Women’s-specific bike brand, Liv, has launched the second generation of its Langma range. The Langma was first introduced in 2017 as an all-round bike designed to perform on climbs. The new and improved Langma SL Advanced (used by the Liv Racing WorldTeam) is said to be lighter, faster, and more responsive than ever.
Launched by Bonnie Tu in 2008, and an off-shoot to cycling's mega-brand Giant, Liv bikes are designed specifically for women, by an all-female team. Tu’s motivation to start the brand came through frustration at not being able to find gear that worked for her while training for the Tour of Taiwan and the brand has focused on providing quality women’s-specific gear ever since.
The brand is now title sponsor of women’s WorldTeam, Liv Racing, as well as backing a number of off-road teams and cycling collectives globally. The Langma has taken riders to multiple victories including Coryn Rivera’s 2018 US National Championships victory and 23 stage and overall wins by Marianne Vos.
This year alone, it was ridden by Lotte Kopecky to take the win at Le Samyn des Dames as well as a stage win and GC podium at Internationale LOTTO Thüringen Ladies Tour. It’s not just for the fast riders, however, Kopecky’s teammate Pauliena Rooijakkers has been climbing extremely well on the Langma (including 4th on the final HC climb at Vuelta a Burgos Féminas) cementing the bike’s versatility.
What is unique about Liv is the brand's attention to the specific needs and differences for women’s geometry. The geometry of Liv bikes including the Langma Disc range is informed by data from real women’s body dimensions including a specific height range all based on research or athlete feedback.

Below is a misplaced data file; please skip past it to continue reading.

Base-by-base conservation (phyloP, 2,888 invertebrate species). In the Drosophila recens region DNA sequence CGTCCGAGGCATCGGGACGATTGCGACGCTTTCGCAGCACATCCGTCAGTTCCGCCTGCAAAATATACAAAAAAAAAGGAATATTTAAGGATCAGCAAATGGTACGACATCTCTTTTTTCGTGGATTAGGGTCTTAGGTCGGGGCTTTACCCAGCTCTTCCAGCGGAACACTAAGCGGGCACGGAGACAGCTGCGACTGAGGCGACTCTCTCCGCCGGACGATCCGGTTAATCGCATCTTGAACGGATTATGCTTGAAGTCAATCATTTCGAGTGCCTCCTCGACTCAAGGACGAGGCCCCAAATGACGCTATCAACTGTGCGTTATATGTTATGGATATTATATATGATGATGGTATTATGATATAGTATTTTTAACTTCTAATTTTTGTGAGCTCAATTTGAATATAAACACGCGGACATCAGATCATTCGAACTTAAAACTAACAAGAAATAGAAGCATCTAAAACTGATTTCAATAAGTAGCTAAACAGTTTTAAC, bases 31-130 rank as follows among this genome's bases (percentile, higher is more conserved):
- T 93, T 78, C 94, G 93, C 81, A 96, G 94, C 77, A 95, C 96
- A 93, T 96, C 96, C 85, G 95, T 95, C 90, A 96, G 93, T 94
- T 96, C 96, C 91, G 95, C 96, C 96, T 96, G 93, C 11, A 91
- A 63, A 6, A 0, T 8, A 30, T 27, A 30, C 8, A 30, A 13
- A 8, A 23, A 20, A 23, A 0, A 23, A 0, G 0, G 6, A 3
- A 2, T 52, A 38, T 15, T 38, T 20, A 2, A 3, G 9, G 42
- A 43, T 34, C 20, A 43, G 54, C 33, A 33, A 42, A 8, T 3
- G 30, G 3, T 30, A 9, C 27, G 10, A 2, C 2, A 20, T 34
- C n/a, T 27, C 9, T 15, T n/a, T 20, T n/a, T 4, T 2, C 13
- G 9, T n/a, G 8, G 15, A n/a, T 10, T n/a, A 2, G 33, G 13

Any female rider who has tried to jump on an off-the-peg unisex bike will know the struggle of changing out components designed with men in mind. With Liv, however, the components are all proportional to the size of the frame and therefore the rider — including crank arms, and handlebars with a smaller width and optimised drop reach. This means being able to ride the bike pretty much straight out of the box — a novelty for female riders.
The name ‘Langma’ is derived from the Tibetan word for Mt Everest which speaks to the mountain goat characteristics that make the bike a lightweight all-round rig that can perform on climbs as well as flats and descents.
The most prominent update for the Langma is the move to disc brakes. As part of that change, the bike can also accommodate 32mm tyres — handy for the women’s pro team with the inaugural women’s Paris Roubaix looming.
Some of the other key changes to the new Langma Disc include aerodynamic improvements taken from the EnviLiv model as well as a geometry and build more akin to the Avail ) the brand’s endurance offering. On the top-end Langma Advanced SL Liv have improved transmission stiffness by 21%. On the subject of stiffness, the bike is billed as having a 50% improvement on lateral stiffness in the fork from the first generation.
Liv Langma Advanced Pro 0, £5,599, Shop Liv
Elsewhere, the Advanced SL uses Advanced-Grade Composite layup making it 60g lighter than its predecessor and features a new carbon Variant SLR seatpost that weighs only 141g. The Advanced SL does not appear to be available in the UK at present, and so for now the Advanced Pro 0 (above) is the top-tier model.
The new Langma also features carbon Liv Contact SLR Handlebars with an aerodynamic design, ergonomic grip and optimized drop and reach making for improved handling.
There are three series of the new Langma Disc with 11 models in total ranging from size XXS to L for heights of between 145cm and 183cm.
Prices start at £2,349, visit Liv Cycling to see the entire range.